The grants, made possible by donations from people in 79 countries, will fund prescription drugs, equipment costs, transportation and equipment for first responders, and other life-saving needs for organizations working on the ground. .
By Talya Meyers
Since the invasion of Ukraine, Direct Relief has awarded more than $12 million to nine organizations working on the ground to address the health impacts of war in Ukraine, whether in Ukraine itself or in neighboring host countries. refugees.
The grant funding is in addition to more than 508,000 pounds (230,425 kg) of direct medical assistance provided by Direct Relief since February 24, 2022, when Russia first invaded Ukraine, to groups helping refugees, internally displaced persons and others affected by the ongoing crisis. .
The war in Ukraine has created shortages of life-saving medicines including insulin, oncology drugs and thyroid medications, while increasing the need for medical aid like PPE, wound care, antibiotics and even a antidote to chemical weapons. Direct Relief provided all of these drugs and supplies to partners working in the area.
However, the situation has also created needs that cannot be met by medical aid shipments. Ukrainians who have fled the country find themselves without any means to pay for the prescription drugs they urgently need. A Kyiv hospital offering free care to people injured or affected by war is unable to pay the salaries of its medical staff. A coalition of first responders, invited by the Ukrainian government to carry out search and rescue operations in the country, needs transport and equipment.
Grants provided by Direct Relief will help cover these costs, and more.
Beneficiaries of grants provided or committed are:
Direct cash assistance to Ukrainian refugees ($10 million provided): Ukrainian refugees in Poland will receive medical care, but face high co-payments for prescription drugs that many, fleeing without income or resources, will not be able to afford. With a focus on mothers and their children, as well as the elderly, this grant will be used to pay prescription copayments for Ukrainian refugees at pharmacies across Poland. The program is a joint initiative between Direct Relief and Pelion, Poland’s largest healthcare company.
Charity Fund Modern Village and Town ($250,000 provided): This Ukrainian NGO established a distribution center in central Ukraine, where it provided medicines, medical supplies and hygiene items to people fleeing violence. Two grants of $100,000 were used to help defray operating costs, such as trucking and generators. In addition, the organization was tasked with carrying out emergency patient transfers out of conflict zones in eastern Ukraine, for patients with cancer, cystic fibrosis, pericarditis and others. conditions requiring urgent medical attention. An additional $50,000 has been granted to help the Charity Fund continue these services in the coming months.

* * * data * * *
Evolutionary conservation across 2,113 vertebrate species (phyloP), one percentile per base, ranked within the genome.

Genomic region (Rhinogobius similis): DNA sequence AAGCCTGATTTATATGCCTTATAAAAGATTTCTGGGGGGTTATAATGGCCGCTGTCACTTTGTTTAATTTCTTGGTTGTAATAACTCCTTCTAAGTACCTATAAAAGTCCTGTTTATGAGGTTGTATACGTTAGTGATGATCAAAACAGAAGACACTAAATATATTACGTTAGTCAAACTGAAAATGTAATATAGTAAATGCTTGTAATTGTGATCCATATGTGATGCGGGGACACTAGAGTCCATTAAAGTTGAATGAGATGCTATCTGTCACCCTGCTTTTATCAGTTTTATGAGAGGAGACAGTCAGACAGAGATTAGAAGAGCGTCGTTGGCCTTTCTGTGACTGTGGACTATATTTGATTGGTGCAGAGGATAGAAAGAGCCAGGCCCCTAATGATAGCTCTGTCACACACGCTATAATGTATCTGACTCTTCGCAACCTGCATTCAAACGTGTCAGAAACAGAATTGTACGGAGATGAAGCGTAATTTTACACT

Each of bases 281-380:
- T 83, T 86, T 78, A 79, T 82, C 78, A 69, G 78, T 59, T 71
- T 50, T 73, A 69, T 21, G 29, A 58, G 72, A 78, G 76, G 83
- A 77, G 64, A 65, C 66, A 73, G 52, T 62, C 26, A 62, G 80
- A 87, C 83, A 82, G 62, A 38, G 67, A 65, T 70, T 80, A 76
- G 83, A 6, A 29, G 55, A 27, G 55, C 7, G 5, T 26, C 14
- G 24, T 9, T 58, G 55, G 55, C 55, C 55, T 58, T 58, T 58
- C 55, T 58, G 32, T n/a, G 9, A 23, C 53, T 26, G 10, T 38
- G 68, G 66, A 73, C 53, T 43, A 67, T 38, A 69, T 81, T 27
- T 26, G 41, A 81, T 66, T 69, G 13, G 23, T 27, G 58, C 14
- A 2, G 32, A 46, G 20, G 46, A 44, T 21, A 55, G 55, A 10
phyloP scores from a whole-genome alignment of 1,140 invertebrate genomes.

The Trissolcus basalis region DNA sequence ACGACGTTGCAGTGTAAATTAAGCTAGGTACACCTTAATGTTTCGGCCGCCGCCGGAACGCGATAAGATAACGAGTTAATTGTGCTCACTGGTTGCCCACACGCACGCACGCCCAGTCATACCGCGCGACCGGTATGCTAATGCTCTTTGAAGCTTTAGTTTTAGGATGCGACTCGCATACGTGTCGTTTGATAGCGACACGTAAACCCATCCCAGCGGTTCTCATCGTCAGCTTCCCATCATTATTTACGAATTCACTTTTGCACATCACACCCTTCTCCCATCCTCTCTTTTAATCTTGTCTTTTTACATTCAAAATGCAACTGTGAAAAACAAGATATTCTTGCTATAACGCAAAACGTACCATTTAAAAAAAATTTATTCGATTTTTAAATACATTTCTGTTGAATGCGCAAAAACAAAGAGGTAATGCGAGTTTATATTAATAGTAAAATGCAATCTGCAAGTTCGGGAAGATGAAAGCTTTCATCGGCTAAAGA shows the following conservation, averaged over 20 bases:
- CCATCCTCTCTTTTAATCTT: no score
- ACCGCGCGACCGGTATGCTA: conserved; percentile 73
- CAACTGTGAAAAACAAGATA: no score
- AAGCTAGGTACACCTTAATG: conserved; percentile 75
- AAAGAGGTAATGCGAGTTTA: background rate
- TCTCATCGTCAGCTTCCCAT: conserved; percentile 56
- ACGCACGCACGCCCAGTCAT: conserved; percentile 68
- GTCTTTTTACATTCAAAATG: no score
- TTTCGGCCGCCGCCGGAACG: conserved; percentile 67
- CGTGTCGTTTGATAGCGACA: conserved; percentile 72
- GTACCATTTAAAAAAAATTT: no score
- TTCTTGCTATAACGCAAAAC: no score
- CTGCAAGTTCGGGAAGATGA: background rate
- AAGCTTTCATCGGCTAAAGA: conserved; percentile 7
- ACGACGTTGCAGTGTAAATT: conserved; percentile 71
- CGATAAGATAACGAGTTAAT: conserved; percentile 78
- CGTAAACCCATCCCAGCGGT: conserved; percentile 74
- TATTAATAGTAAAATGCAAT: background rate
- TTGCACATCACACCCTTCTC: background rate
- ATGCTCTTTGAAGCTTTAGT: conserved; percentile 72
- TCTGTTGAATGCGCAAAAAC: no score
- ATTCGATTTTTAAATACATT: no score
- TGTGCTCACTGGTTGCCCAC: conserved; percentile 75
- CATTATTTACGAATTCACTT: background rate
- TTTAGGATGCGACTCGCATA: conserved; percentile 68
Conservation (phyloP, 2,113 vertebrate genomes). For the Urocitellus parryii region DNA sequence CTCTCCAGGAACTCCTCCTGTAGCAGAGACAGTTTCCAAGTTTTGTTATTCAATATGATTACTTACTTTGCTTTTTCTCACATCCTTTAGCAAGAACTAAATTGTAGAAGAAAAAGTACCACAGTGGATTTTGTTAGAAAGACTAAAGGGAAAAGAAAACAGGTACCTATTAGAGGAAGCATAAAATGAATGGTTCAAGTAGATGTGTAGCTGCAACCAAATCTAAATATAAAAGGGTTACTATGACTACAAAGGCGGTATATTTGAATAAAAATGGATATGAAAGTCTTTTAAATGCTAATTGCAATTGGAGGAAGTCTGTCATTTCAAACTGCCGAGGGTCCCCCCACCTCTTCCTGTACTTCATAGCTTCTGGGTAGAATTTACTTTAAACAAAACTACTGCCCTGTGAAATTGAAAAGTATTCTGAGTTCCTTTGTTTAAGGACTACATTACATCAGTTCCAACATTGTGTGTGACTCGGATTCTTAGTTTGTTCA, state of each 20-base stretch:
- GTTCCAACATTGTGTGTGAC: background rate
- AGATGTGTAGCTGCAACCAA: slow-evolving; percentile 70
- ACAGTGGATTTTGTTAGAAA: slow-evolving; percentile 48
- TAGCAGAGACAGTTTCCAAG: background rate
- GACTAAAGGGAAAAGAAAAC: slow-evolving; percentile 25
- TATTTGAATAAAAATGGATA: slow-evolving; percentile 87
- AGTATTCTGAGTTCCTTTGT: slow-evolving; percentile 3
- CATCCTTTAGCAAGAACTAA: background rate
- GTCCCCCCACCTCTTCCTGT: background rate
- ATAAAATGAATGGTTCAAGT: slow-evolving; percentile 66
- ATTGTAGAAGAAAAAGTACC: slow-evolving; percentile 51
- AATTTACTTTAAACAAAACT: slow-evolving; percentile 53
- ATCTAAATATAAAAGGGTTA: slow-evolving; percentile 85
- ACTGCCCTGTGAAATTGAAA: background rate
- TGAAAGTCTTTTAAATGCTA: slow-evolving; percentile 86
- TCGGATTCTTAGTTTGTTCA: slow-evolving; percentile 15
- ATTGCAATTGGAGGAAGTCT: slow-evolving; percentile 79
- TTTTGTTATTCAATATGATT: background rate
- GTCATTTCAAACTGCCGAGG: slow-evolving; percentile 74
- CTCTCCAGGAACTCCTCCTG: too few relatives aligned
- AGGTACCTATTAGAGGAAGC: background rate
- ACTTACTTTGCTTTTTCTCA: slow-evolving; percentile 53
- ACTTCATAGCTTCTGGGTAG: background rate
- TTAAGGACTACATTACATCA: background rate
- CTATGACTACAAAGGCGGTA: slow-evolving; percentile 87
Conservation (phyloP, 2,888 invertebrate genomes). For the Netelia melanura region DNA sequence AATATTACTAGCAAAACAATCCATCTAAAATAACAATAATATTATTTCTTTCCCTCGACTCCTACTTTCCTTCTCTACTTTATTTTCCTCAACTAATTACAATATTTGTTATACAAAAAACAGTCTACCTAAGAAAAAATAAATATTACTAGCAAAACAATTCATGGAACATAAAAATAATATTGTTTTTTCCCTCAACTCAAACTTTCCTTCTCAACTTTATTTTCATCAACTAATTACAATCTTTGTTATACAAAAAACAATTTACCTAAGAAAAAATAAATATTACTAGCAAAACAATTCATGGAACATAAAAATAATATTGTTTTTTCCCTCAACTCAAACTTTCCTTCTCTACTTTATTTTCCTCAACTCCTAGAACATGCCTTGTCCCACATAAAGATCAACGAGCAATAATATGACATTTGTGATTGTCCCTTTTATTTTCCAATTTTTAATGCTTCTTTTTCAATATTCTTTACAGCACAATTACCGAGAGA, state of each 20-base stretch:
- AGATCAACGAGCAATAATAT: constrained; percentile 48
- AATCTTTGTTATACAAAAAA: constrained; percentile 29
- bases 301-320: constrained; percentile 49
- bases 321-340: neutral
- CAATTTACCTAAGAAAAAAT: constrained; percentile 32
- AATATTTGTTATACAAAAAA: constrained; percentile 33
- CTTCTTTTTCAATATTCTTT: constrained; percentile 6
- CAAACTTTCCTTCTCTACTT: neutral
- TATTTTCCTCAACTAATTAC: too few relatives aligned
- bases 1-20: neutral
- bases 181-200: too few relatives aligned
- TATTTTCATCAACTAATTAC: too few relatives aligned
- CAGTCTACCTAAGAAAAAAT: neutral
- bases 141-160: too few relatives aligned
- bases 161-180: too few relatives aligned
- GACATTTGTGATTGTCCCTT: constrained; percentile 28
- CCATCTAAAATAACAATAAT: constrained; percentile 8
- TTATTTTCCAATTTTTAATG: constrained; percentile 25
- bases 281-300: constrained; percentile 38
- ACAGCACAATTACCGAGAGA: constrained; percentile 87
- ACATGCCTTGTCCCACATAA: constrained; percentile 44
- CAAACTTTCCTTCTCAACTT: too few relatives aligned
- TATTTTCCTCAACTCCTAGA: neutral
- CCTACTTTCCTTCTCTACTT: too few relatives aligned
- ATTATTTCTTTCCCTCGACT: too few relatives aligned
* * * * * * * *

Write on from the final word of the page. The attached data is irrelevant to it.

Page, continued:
Ukrainian Diabetes Federation ($150,000 provided): The war in Ukraine has created severe logistical obstacles for people with diabetes, making it difficult to access insulin, blood sugar monitoring equipment and even food. This organization in the country distributes medical supplies and is currently monitoring where people who need insulin are and where they are fleeing. This grant will be used for operating costs so they can distribute material assistance, also provided by Direct Relief, and continue to collect and share vital information.
Polish National Agency for Strategic Reserves ($350,000 committed): The Polish government has appointed this organization to act as a hub for humanitarian aid, including medical and other necessary materials. In this role, they worked with Direct Relief to store medical aid safely. They will use the funding to continue their humanitarian operations.
Project Joint Guardian ($50,000 provided): This organization is a coalition of US and international firefighters who support first responders and search and rescue efforts around the world. At the invitation of the National Emergency Service of Ukraine, the group will send 20 representatives to carry out search and rescue and first responder operations, as well as to train Ukrainian responders in certain rescue techniques. (Direct Relief is providing logistics services to send search and rescue equipment to Ukraine, and the 20 representatives will also use Direct Relief emergency medical backpacks.) Funding will be used to cover transportation costs and purchase the necessary equipment.
Society for Critical Care Medicine ($750,000 provided): This organization is a global community of clinicians caring for critically ill or injured patients in more than 100 countries. Members in Ukraine and neighboring countries have identified critical medical aid needed by people affected by the ongoing war. The funding will be used to purchase the drugs and supplies most needed by intensivists in these countries, using well-established supply chains.
Polish Diabetes Federation ($102,000 pledged): This organization is a senior member of the International Diabetes Federation. They have identified 500 Ukrainian refugees in Poland who have diabetes and need help and will use the funding to purchase pharmacy and food vouchers for these patients.
Dobrobut Hospital ($750,000 provided): Before the Russian invasion of Ukraine, it was a network of private hospitals in kyiv with a large fleet of ambulances. Once the war started, they began to act as a non-profit hospital, providing care on a pay-as-you-go basis and dispatching ambulances to the community to find attack victims and bring them to hospital. ‘hospital. The grant will allow them to provide free care to all patients, pay salaries and provide food for medical staff over the next few months.